The ecological rhythms of empires

Much has been written elsewhere about the battles that go on between humans and viruses.  Preston’s The Hot Zone and others illuminate that our increased connectedness through international trade and travel makes us increasingly vulnerable to strands of viruses, whether they be Ebola, AIDS or Avian flu.  It’s the very pace and rhythm of our interconnectedness that enables the virus to spread much more rapidly, overwhelming us before we have a chance to adequately fight it.  Of course what’s bad for the goose is bad for the gander.  Viruses really want a host that they can live off of for a while, and Gladwell’s Tipping Point demonstrates that point with contagious diseases.  The ideal for a virus is to be somewhat infectious but not too much, so it doesn’t kill off the supply of hosts to infect.  [Barry’s The Great Influenza, another really interesting read, also makes this point about the optimal infection rates of viruses.]

Reading Jonathan Freedland’s review in the New York Review of Books (Bush’s Amazing Achievement) makes one think about the ecological rhythms and dynamics of empires.  Empires expand to increase their impact and then (like Rome, or the Hapsburgs, or the British Empire) are laid low by their over-extensions.  It’s as though there is an invisible bug called “rebellion” or “problems” and as the empire extends too far, it’s far less able to withstand these challenges (due to stretched resources), in the same way as an overtired person or an AIDS patient or a newborn infant is much more susceptible to catching diseases and being laid low.

Jonathan Freedland’s review of 3 books suggests that foreign policy blunders of Bush (being a unilateralist cowboy, taking on Iraq when we didn’t have to, etc.) have left us with an infected leg.  We now can cling to the Empire, and as the Romans in the process lose both our Empire and Republic, or follow the Brits and abandon our empire to save our democracy. Freedland discusses Johnson’s Nemesis: The Last Days of the American Republic. Freedland writes: “Johnson joins those who urge Americans, despite their anti-imperial origins in ejecting King George, to see that they have succeeded both ancient Rome and nineteenth-century Britain in becoming the empire of their age. This impulse became fashionable in the post–September 11 period, including among those who saw the imperial mission in a benign light.  Johnson’s perspective is very different. He wants the scales to fall from American eyes so that the nation can see the truth about its role in the world, a truth he finds ugly.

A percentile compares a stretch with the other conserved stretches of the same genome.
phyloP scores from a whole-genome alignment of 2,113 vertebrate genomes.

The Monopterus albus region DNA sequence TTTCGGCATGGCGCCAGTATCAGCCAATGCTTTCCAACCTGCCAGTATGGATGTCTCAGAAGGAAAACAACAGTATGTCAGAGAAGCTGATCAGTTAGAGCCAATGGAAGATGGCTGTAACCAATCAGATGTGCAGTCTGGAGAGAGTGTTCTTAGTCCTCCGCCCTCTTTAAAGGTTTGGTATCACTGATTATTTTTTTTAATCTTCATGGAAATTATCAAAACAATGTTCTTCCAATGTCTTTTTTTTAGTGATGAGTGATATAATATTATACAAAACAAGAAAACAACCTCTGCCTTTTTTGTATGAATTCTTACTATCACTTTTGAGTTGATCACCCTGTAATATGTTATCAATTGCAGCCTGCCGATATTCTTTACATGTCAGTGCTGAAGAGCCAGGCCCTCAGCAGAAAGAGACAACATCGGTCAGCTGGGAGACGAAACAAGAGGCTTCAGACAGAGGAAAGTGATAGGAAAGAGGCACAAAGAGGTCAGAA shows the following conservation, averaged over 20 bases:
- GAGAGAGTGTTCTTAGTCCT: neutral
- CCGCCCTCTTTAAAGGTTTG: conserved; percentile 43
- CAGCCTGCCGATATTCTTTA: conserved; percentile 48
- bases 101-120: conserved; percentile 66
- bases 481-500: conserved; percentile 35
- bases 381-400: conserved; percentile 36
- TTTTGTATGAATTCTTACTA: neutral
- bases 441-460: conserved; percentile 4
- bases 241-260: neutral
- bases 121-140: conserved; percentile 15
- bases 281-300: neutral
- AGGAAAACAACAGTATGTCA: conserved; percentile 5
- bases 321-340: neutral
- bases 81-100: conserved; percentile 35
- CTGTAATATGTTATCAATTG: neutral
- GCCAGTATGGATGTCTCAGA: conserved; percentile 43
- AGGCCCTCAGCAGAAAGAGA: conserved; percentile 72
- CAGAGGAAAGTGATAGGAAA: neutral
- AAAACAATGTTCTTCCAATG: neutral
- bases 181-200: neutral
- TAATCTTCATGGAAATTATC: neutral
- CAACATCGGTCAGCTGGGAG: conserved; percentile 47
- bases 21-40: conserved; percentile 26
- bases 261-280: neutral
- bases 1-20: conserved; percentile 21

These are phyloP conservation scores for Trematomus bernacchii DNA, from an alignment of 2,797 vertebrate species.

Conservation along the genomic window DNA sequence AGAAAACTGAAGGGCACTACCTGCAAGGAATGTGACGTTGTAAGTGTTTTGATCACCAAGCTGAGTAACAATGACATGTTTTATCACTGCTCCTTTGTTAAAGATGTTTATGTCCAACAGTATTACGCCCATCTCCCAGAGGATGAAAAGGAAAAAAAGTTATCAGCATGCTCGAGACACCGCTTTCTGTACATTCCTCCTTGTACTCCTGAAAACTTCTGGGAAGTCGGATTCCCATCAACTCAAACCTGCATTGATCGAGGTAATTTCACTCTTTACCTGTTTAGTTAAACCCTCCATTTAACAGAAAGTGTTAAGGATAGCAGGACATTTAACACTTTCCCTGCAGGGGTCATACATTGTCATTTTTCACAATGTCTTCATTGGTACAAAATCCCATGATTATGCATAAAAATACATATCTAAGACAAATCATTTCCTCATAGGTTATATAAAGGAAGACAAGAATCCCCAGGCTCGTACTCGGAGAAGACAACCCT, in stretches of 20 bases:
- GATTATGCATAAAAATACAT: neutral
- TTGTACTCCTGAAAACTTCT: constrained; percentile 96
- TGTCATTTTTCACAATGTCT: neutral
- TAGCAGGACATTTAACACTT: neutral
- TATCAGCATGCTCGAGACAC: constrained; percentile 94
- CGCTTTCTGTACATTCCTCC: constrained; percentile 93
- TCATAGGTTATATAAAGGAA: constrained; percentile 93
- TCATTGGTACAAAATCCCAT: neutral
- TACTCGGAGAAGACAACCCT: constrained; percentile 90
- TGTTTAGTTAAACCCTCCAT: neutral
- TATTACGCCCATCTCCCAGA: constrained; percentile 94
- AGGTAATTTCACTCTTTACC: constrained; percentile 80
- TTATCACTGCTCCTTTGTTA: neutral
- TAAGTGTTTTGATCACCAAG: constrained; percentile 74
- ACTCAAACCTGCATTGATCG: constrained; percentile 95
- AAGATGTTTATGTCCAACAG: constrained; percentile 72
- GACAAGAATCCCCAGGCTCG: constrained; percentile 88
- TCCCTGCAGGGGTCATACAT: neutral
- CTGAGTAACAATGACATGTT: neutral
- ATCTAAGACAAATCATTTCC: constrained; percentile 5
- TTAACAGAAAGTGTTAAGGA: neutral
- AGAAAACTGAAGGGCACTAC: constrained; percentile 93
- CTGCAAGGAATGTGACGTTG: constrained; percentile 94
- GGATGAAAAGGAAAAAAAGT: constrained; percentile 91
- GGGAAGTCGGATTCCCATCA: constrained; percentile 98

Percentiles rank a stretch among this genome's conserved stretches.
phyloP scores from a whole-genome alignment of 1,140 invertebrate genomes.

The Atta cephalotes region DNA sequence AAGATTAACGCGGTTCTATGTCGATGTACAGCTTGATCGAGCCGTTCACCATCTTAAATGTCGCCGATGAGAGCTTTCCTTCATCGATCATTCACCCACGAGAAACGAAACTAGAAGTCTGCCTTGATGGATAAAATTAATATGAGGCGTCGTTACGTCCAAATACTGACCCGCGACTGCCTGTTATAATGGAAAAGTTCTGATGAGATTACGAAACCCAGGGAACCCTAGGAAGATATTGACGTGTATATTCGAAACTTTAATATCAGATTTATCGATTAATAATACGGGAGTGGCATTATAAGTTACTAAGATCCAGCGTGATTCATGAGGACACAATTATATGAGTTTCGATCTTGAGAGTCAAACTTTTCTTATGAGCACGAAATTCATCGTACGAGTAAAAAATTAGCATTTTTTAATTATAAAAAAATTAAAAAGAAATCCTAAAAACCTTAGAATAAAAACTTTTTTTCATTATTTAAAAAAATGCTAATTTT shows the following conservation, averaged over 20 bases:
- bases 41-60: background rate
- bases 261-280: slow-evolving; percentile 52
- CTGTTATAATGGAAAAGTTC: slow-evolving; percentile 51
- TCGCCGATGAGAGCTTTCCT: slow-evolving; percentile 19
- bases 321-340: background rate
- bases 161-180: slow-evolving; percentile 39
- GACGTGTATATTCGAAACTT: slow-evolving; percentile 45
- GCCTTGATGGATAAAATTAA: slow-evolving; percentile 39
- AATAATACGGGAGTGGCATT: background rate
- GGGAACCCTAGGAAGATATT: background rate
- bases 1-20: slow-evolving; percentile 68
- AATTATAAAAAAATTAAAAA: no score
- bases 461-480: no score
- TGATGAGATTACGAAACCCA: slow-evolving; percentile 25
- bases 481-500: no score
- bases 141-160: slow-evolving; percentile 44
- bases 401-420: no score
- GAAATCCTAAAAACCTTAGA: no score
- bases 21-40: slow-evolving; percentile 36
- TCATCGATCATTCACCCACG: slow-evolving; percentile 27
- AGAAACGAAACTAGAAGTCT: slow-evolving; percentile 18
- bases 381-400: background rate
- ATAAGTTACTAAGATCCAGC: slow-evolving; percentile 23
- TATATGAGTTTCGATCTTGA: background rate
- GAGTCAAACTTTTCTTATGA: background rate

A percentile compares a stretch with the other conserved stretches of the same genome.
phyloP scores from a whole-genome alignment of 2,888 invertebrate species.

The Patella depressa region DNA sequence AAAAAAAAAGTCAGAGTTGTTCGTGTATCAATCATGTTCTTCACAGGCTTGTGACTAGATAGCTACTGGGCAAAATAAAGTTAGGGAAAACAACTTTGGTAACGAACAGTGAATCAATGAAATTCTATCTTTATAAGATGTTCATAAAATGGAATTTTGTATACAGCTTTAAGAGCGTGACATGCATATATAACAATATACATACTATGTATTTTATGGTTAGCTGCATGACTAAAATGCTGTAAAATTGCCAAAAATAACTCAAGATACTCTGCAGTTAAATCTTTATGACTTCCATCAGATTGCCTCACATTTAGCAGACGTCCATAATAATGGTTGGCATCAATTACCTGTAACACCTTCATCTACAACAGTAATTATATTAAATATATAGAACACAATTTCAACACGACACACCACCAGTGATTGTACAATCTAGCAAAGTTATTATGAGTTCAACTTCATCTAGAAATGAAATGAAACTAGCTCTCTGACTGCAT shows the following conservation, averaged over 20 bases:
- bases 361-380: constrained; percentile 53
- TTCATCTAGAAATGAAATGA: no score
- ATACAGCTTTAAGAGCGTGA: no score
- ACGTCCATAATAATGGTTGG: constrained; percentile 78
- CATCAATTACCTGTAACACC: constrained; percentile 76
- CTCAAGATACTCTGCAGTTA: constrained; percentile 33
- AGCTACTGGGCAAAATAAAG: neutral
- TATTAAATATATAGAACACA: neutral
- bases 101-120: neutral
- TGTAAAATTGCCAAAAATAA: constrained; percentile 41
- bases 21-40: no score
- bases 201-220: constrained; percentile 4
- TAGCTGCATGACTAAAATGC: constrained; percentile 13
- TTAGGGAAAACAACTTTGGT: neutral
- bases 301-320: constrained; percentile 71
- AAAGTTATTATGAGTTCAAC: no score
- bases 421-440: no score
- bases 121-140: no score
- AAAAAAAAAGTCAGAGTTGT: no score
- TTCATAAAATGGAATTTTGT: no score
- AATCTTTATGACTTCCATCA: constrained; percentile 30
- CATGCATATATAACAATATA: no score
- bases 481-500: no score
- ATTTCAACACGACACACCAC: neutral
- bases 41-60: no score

“Scholars can make a parlor game of compare and contrast between Washington and Rome, and the parallels are indeed striking.  Both rank as the predominant military powers of their time, Rome brooking no competition, while, by Johnson’s reckoning, US military spending exceeds that of all the other defense budgets on earth combined. In each case, military strength both fosters and is fostered by technological prowess: while Roman armies built the straight roads that served as the arteries of their conquered lands, so the US Department of Defense incubated the information superhighway, the Internet that now girdles the globe.

“The Romans often preferred to exercise power through friendly client regimes, rather than direct rule: until Jay Garner and L. Paul Bremer became US proconsuls in Baghdad, that was the American method too. Rome even took in the scions of their defeated peoples’ leading families, the better to prepare them for their future as Rome’s puppets; perhaps comparable are Washington’s elite private schools, full of the “pro-Western” Arab kings, South American presidents, and Afri-can leaders of the future. Sometimes the approach backfired, then and now. Several of those who rebelled against Rome had earlier been sponsored as pliant allies; their contemporary counterparts would surely be Saddam Hussein, a former US ally against Iran, and the one-time CIA-funded “freedom fighter,” Osama bin Laden.”

And Johnson says that the fact that America does not have colonies should blind us to the hundreds of thousands of Americans and the 700-1000+ U.S. military bases we have fighting overseas for our interests.

Interesting food for thought…


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